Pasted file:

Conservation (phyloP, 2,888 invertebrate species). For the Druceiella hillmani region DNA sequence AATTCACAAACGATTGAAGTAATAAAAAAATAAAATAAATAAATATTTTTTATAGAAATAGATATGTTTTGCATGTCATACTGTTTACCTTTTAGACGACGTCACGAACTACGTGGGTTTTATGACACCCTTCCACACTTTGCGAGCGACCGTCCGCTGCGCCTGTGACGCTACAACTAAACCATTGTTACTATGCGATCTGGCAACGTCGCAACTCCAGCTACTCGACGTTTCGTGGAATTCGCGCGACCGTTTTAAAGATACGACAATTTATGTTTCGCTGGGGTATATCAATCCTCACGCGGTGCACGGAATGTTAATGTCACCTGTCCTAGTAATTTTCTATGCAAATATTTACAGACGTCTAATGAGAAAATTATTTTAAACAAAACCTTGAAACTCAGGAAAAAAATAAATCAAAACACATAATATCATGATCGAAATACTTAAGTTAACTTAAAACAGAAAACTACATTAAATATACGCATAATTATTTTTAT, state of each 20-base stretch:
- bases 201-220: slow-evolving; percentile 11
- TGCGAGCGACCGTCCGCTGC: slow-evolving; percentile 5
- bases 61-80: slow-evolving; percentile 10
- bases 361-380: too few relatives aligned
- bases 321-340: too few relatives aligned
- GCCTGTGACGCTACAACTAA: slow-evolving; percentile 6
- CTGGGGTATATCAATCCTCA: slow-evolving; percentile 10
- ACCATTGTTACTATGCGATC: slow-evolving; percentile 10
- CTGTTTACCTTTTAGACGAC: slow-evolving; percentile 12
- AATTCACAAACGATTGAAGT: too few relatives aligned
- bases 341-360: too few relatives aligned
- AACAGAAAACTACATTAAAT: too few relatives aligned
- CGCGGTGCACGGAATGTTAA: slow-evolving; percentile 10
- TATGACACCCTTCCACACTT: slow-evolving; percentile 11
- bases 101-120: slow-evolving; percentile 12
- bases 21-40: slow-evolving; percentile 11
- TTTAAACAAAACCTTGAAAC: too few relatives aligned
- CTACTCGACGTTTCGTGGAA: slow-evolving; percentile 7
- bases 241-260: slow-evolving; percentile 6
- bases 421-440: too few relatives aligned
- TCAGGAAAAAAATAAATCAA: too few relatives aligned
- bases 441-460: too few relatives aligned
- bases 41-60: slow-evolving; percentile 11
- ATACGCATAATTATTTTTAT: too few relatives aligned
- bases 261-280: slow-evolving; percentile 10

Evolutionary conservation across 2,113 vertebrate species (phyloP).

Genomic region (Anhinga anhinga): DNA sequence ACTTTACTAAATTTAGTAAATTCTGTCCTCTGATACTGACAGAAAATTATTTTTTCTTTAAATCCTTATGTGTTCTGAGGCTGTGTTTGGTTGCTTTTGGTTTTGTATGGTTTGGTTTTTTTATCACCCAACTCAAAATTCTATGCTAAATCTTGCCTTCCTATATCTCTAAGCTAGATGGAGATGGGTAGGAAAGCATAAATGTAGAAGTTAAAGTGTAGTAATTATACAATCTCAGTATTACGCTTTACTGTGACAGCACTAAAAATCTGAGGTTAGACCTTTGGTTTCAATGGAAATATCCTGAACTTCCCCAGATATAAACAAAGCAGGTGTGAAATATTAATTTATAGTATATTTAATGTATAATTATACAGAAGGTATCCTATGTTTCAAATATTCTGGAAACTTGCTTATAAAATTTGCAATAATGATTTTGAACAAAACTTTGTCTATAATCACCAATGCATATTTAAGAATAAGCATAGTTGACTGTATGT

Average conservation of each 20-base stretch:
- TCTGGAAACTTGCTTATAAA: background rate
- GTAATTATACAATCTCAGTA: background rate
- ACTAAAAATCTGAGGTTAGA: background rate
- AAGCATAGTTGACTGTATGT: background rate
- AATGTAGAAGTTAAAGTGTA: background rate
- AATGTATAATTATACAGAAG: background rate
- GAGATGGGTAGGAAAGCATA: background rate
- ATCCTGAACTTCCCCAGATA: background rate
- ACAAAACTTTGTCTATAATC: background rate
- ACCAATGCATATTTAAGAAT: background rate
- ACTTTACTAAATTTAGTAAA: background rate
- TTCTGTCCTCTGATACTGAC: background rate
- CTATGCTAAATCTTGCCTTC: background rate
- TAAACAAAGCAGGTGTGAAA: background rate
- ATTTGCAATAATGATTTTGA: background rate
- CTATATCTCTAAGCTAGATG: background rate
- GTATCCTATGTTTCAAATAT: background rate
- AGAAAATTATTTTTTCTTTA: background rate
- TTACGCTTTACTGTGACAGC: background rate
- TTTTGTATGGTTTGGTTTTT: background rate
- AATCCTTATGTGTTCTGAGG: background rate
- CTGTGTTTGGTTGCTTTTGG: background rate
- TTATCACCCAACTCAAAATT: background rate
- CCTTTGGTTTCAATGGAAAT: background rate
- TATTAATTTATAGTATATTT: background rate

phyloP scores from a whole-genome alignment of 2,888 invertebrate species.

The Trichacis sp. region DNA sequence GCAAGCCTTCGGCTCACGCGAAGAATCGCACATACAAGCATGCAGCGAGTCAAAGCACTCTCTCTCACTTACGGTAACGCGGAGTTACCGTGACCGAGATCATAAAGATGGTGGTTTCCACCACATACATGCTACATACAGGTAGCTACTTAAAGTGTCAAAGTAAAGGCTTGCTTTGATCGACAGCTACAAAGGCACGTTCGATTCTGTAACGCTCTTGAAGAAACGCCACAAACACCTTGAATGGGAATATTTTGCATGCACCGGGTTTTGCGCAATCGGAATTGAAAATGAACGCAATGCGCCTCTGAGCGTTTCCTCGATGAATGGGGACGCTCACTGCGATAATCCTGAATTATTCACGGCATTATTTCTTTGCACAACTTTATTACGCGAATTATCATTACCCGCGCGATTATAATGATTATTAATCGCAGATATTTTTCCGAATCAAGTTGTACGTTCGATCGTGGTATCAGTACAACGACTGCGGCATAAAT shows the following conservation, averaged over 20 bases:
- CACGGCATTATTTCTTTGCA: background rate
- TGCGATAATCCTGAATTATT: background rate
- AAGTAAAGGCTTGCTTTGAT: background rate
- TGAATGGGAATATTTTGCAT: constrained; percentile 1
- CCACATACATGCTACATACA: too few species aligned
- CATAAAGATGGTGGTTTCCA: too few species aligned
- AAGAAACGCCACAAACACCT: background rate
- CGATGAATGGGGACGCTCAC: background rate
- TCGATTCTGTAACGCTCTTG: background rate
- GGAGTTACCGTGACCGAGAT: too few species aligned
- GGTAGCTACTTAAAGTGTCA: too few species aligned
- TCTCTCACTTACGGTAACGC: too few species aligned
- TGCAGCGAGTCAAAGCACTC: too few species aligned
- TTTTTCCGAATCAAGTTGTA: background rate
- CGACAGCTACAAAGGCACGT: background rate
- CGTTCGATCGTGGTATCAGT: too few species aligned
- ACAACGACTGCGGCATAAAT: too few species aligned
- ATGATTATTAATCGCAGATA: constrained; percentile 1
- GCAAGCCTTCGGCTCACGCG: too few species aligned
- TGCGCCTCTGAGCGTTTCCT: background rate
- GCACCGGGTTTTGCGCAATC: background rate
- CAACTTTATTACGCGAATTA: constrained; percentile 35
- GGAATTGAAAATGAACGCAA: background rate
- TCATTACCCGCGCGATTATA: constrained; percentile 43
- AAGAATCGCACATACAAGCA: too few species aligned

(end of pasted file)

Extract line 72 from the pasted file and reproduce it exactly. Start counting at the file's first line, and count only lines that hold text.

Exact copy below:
- CGTTCGATCGTGGTATCAGT: too few species aligned